A 2004 survey by the Fair Trade Bureau of China's State Administration of Industry and Commerce (SAIC) concluded that Microsoft Windows had a 95 percent market share in the country. Kodak, the report said, had also obtained a dominant position with 50 percent of the film market. These companies and other multinationals, the authors concluded, frequently used their positions to curb or restrict competition.
But SAIC couldn't do anything about its findings. That's because--outside the M&A area--China had no meaningful antitrust laws. However, all that will change as of Aug. 1 with the enactment of the Anti-Monopoly Law of China (AML). Much like the antitrust legislation of developed countries, the law prohibits monopoly agreements, abuse of dominance and concentration.
Because of its level of fragmentation, looking at China's current bare-bones antitrust infrastructure doesn't offer much insight either. The National Development and Reform Commission presides over monopoly agreements; SAIC regulates the monopolistic behaviors of public utilities; and the Ministry of Commerce (MOFCOM) oversees mergers and acquisitions.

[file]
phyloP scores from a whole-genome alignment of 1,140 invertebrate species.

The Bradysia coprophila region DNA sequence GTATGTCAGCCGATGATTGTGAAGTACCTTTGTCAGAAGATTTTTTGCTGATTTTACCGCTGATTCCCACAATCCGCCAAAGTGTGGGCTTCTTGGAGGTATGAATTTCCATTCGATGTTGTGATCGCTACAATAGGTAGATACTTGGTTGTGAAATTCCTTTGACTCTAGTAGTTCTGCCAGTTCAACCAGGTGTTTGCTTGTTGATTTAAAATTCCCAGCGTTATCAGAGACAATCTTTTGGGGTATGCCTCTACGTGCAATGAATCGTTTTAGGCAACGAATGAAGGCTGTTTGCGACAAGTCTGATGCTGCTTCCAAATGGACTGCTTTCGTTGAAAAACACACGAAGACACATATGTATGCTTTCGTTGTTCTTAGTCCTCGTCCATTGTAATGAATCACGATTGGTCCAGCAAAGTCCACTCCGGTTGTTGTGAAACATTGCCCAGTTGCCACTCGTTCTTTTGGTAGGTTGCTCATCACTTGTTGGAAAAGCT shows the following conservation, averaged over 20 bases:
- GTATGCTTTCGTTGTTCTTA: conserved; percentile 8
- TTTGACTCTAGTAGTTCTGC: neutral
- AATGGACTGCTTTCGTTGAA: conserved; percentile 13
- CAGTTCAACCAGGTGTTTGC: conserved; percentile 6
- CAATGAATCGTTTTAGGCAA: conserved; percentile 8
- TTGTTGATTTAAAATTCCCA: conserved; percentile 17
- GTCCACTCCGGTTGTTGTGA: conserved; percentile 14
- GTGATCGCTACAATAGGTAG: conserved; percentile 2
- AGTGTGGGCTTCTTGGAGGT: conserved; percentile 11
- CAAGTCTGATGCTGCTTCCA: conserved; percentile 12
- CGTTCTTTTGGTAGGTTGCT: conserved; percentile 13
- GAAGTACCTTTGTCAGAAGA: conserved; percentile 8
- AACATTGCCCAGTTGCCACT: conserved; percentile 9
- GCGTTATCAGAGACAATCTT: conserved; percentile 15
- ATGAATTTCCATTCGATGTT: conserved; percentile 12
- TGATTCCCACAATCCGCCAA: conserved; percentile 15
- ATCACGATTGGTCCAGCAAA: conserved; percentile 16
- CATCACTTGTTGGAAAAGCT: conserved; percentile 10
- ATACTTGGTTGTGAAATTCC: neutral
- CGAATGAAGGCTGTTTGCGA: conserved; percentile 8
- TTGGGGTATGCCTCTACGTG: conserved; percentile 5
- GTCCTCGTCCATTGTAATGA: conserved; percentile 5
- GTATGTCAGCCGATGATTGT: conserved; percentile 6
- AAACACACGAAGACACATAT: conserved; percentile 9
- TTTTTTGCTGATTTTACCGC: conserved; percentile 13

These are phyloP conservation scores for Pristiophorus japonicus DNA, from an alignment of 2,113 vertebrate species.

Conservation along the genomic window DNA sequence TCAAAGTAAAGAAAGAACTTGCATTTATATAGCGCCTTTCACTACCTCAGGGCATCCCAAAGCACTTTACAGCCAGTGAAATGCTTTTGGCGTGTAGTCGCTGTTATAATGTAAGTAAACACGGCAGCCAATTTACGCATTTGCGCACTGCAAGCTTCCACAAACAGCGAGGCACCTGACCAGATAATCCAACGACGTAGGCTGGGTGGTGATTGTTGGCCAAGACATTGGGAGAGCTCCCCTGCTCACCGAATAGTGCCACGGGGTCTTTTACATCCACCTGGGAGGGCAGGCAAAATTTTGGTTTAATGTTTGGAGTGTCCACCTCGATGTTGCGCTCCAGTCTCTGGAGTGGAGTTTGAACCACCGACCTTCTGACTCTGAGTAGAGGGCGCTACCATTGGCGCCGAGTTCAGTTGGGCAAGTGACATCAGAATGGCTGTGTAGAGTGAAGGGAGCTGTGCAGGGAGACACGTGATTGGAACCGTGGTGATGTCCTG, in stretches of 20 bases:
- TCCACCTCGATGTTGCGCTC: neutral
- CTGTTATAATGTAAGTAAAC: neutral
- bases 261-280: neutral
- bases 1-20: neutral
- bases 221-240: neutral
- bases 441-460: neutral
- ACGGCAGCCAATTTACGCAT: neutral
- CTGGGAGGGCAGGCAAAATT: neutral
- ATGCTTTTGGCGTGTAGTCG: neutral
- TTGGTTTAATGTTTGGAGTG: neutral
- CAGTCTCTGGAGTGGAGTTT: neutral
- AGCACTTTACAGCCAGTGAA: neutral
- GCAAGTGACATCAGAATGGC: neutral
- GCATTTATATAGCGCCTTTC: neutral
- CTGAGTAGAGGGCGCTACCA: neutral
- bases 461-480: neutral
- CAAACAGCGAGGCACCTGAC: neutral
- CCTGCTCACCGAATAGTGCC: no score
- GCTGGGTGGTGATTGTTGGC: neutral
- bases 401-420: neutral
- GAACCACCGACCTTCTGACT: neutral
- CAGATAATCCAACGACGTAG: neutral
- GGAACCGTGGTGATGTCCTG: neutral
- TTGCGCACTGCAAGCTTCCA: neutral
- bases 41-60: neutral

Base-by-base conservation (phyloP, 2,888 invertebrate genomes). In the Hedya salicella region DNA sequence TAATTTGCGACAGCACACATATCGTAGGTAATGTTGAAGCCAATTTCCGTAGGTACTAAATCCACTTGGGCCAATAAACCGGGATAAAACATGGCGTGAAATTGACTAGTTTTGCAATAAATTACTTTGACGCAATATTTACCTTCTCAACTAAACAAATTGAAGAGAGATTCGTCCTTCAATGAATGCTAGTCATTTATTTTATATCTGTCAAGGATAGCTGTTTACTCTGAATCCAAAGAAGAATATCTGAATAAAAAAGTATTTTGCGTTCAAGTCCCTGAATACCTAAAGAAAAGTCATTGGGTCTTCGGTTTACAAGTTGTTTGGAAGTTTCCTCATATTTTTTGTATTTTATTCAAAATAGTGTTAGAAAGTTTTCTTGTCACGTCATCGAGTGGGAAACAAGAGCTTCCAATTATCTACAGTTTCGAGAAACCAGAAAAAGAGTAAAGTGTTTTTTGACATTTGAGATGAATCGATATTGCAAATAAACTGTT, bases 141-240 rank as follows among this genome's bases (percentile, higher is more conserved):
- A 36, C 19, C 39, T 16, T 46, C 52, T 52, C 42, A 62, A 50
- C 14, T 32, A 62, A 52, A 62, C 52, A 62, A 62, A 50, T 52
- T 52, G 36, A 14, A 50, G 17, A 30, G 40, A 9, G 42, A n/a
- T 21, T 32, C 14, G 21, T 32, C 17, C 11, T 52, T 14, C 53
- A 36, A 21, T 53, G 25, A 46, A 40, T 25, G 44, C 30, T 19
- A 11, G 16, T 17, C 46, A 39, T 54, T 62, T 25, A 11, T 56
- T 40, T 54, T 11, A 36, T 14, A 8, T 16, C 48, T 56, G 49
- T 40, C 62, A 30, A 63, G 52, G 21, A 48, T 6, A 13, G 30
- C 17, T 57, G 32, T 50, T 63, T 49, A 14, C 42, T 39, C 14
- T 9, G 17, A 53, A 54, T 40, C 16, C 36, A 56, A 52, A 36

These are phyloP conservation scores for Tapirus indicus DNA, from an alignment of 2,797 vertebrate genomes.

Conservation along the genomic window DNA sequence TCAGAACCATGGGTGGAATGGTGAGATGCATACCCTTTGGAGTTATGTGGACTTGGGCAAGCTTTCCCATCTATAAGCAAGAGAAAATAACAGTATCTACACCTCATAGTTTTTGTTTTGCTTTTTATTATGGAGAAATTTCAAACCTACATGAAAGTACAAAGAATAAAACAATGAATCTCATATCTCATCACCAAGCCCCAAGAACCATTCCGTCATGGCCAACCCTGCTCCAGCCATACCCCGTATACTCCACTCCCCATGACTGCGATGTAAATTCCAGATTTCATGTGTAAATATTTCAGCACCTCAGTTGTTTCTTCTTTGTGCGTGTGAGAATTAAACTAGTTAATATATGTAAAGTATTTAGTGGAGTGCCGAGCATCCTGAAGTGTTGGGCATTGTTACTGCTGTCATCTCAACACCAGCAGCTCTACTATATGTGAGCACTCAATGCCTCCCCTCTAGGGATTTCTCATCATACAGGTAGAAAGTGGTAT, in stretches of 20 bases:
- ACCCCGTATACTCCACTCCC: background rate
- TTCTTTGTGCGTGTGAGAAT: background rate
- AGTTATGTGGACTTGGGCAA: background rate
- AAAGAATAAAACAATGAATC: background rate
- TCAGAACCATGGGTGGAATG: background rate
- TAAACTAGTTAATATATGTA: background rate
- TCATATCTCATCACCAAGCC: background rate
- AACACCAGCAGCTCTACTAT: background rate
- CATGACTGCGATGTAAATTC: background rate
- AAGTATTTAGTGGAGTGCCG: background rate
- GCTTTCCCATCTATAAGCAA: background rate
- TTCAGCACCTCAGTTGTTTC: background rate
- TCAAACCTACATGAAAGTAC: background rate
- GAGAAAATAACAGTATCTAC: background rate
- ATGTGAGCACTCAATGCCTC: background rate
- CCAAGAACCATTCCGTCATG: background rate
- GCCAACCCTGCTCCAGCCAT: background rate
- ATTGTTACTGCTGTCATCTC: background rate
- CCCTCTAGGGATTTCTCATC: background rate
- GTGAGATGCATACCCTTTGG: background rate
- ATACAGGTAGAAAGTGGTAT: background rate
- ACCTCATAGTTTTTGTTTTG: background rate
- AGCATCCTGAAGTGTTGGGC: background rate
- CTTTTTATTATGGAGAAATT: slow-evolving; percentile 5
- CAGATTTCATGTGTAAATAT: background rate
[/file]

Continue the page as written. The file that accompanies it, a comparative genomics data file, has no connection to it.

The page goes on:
"Industry rumors suggest that all three agencies will be involved in implementing the AML," Huang says. "But that doesn't really help us in understanding the powers and workings of the Anti-Monopoly Committee."
Unfortunately, on the substantive front, things aren't much better.